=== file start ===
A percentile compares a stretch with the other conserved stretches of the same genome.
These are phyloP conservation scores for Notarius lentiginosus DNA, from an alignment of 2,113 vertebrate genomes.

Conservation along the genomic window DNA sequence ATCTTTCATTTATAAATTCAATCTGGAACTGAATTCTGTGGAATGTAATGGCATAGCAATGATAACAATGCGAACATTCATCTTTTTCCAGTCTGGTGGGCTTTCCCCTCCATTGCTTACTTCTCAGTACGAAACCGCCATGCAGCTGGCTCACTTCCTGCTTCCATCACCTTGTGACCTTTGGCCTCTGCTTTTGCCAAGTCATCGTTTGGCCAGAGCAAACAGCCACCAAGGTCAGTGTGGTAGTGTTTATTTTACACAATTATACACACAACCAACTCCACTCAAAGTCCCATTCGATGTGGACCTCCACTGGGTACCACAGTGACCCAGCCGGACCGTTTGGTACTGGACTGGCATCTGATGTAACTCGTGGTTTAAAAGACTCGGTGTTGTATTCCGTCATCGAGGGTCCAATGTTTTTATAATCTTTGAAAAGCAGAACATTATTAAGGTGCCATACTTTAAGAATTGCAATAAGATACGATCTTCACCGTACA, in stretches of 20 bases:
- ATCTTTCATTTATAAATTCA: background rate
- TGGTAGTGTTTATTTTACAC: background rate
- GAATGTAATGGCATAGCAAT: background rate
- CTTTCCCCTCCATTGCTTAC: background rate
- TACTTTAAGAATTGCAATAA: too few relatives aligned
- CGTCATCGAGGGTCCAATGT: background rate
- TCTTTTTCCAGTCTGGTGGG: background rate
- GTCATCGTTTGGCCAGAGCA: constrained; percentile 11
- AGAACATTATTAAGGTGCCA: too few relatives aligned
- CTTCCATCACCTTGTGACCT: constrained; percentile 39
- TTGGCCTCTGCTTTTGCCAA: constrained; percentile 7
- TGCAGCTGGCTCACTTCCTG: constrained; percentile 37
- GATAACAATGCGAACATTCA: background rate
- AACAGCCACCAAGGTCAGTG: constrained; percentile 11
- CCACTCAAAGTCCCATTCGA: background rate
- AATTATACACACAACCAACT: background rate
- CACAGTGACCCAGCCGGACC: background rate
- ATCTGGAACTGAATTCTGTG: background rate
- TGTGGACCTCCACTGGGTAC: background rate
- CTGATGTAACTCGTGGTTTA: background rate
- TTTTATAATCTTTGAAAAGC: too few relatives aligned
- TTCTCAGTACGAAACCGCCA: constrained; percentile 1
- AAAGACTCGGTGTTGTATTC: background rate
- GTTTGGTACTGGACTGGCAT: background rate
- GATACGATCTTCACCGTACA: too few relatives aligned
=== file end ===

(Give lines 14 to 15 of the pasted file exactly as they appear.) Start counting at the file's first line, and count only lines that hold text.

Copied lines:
- TTGGCCTCTGCTTTTGCCAA: constrained; percentile 7
- TGCAGCTGGCTCACTTCCTG: constrained; percentile 37